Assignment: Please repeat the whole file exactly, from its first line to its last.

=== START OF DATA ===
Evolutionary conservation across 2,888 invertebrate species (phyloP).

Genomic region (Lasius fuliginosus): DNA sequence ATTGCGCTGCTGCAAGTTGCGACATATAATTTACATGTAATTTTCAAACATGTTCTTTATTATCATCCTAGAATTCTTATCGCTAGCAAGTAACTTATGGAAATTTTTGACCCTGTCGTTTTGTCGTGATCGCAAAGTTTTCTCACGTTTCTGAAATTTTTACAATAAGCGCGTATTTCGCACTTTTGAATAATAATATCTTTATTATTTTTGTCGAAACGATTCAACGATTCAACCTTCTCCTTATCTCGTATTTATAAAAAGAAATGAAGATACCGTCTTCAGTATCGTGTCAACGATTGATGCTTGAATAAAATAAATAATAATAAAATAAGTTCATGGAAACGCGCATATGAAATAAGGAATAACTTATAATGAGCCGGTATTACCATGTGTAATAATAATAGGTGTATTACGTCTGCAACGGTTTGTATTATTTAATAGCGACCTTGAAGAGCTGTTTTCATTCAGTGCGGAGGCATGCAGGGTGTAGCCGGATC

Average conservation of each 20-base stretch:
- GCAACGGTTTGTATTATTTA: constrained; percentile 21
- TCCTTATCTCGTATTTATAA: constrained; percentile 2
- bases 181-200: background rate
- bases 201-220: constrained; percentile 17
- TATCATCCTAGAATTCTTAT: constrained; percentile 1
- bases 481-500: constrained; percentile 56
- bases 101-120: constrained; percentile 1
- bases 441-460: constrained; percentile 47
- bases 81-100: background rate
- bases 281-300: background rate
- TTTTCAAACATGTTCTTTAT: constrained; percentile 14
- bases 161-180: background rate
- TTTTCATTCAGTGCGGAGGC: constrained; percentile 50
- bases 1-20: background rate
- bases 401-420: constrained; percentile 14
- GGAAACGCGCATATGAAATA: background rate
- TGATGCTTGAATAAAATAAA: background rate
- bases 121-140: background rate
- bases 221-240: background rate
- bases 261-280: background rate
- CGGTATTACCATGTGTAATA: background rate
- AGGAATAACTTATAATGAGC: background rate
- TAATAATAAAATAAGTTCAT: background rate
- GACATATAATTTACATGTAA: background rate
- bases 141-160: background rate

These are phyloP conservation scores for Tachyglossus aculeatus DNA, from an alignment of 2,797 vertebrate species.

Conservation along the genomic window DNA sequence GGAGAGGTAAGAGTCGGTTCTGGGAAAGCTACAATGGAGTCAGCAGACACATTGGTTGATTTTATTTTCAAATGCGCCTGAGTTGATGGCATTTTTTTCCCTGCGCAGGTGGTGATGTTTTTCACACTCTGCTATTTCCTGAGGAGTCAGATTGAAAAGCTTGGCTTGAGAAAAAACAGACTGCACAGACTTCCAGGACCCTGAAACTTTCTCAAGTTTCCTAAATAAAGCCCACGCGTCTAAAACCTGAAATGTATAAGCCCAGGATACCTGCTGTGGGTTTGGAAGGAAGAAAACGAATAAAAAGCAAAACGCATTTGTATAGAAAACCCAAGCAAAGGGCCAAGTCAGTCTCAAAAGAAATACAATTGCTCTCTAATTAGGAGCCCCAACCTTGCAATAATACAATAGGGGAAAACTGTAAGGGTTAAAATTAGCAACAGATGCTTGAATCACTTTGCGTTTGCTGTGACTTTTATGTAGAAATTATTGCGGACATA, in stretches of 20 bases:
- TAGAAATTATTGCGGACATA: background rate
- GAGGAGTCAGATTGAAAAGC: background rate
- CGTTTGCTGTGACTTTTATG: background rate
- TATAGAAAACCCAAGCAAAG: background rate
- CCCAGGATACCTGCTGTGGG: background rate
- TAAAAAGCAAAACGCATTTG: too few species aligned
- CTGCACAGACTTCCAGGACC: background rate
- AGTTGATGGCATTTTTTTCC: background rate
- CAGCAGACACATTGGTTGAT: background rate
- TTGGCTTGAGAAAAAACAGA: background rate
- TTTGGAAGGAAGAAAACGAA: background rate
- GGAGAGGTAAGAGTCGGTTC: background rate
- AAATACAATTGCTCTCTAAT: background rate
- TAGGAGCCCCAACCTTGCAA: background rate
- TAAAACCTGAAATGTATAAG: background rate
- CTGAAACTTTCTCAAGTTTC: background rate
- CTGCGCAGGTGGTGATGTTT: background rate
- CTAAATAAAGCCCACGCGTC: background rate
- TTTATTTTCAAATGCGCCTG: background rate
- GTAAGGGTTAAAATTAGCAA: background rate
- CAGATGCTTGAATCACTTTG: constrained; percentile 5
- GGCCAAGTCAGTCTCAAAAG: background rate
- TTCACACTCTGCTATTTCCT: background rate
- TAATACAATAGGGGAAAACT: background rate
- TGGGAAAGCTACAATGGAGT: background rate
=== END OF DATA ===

Evolutionary conservation across 2,888 invertebrate species (phyloP).

Genomic region (Lasius fuliginosus): DNA sequence ATTGCGCTGCTGCAAGTTGCGACATATAATTTACATGTAATTTTCAAACATGTTCTTTATTATCATCCTAGAATTCTTATCGCTAGCAAGTAACTTATGGAAATTTTTGACCCTGTCGTTTTGTCGTGATCGCAAAGTTTTCTCACGTTTCTGAAATTTTTACAATAAGCGCGTATTTCGCACTTTTGAATAATAATATCTTTATTATTTTTGTCGAAACGATTCAACGATTCAACCTTCTCCTTATCTCGTATTTATAAAAAGAAATGAAGATACCGTCTTCAGTATCGTGTCAACGATTGATGCTTGAATAAAATAAATAATAATAAAATAAGTTCATGGAAACGCGCATATGAAATAAGGAATAACTTATAATGAGCCGGTATTACCATGTGTAATAATAATAGGTGTATTACGTCTGCAACGGTTTGTATTATTTAATAGCGACCTTGAAGAGCTGTTTTCATTCAGTGCGGAGGCATGCAGGGTGTAGCCGGATC

Average conservation of each 20-base stretch:
- GCAACGGTTTGTATTATTTA: constrained; percentile 21
- TCCTTATCTCGTATTTATAA: constrained; percentile 2
- bases 181-200: background rate
- bases 201-220: constrained; percentile 17
- TATCATCCTAGAATTCTTAT: constrained; percentile 1
- bases 481-500: constrained; percentile 56
- bases 101-120: constrained; percentile 1
- bases 441-460: constrained; percentile 47
- bases 81-100: background rate
- bases 281-300: background rate
- TTTTCAAACATGTTCTTTAT: constrained; percentile 14
- bases 161-180: background rate
- TTTTCATTCAGTGCGGAGGC: constrained; percentile 50
- bases 1-20: background rate
- bases 401-420: constrained; percentile 14
- GGAAACGCGCATATGAAATA: background rate
- TGATGCTTGAATAAAATAAA: background rate
- bases 121-140: background rate
- bases 221-240: background rate
- bases 261-280: background rate
- CGGTATTACCATGTGTAATA: background rate
- AGGAATAACTTATAATGAGC: background rate
- TAATAATAAAATAAGTTCAT: background rate
- GACATATAATTTACATGTAA: background rate
- bases 141-160: background rate

These are phyloP conservation scores for Tachyglossus aculeatus DNA, from an alignment of 2,797 vertebrate species.

Conservation along the genomic window DNA sequence GGAGAGGTAAGAGTCGGTTCTGGGAAAGCTACAATGGAGTCAGCAGACACATTGGTTGATTTTATTTTCAAATGCGCCTGAGTTGATGGCATTTTTTTCCCTGCGCAGGTGGTGATGTTTTTCACACTCTGCTATTTCCTGAGGAGTCAGATTGAAAAGCTTGGCTTGAGAAAAAACAGACTGCACAGACTTCCAGGACCCTGAAACTTTCTCAAGTTTCCTAAATAAAGCCCACGCGTCTAAAACCTGAAATGTATAAGCCCAGGATACCTGCTGTGGGTTTGGAAGGAAGAAAACGAATAAAAAGCAAAACGCATTTGTATAGAAAACCCAAGCAAAGGGCCAAGTCAGTCTCAAAAGAAATACAATTGCTCTCTAATTAGGAGCCCCAACCTTGCAATAATACAATAGGGGAAAACTGTAAGGGTTAAAATTAGCAACAGATGCTTGAATCACTTTGCGTTTGCTGTGACTTTTATGTAGAAATTATTGCGGACATA, in stretches of 20 bases:
- TAGAAATTATTGCGGACATA: background rate
- GAGGAGTCAGATTGAAAAGC: background rate
- CGTTTGCTGTGACTTTTATG: background rate
- TATAGAAAACCCAAGCAAAG: background rate
- CCCAGGATACCTGCTGTGGG: background rate
- TAAAAAGCAAAACGCATTTG: too few species aligned
- CTGCACAGACTTCCAGGACC: background rate
- AGTTGATGGCATTTTTTTCC: background rate
- CAGCAGACACATTGGTTGAT: background rate
- TTGGCTTGAGAAAAAACAGA: background rate
- TTTGGAAGGAAGAAAACGAA: background rate
- GGAGAGGTAAGAGTCGGTTC: background rate
- AAATACAATTGCTCTCTAAT: background rate
- TAGGAGCCCCAACCTTGCAA: background rate
- TAAAACCTGAAATGTATAAG: background rate
- CTGAAACTTTCTCAAGTTTC: background rate
- CTGCGCAGGTGGTGATGTTT: background rate
- CTAAATAAAGCCCACGCGTC: background rate
- TTTATTTTCAAATGCGCCTG: background rate
- GTAAGGGTTAAAATTAGCAA: background rate
- CAGATGCTTGAATCACTTTG: constrained; percentile 5
- GGCCAAGTCAGTCTCAAAAG: background rate
- TTCACACTCTGCTATTTCCT: background rate
- TAATACAATAGGGGAAAACT: background rate
- TGGGAAAGCTACAATGGAGT: background rate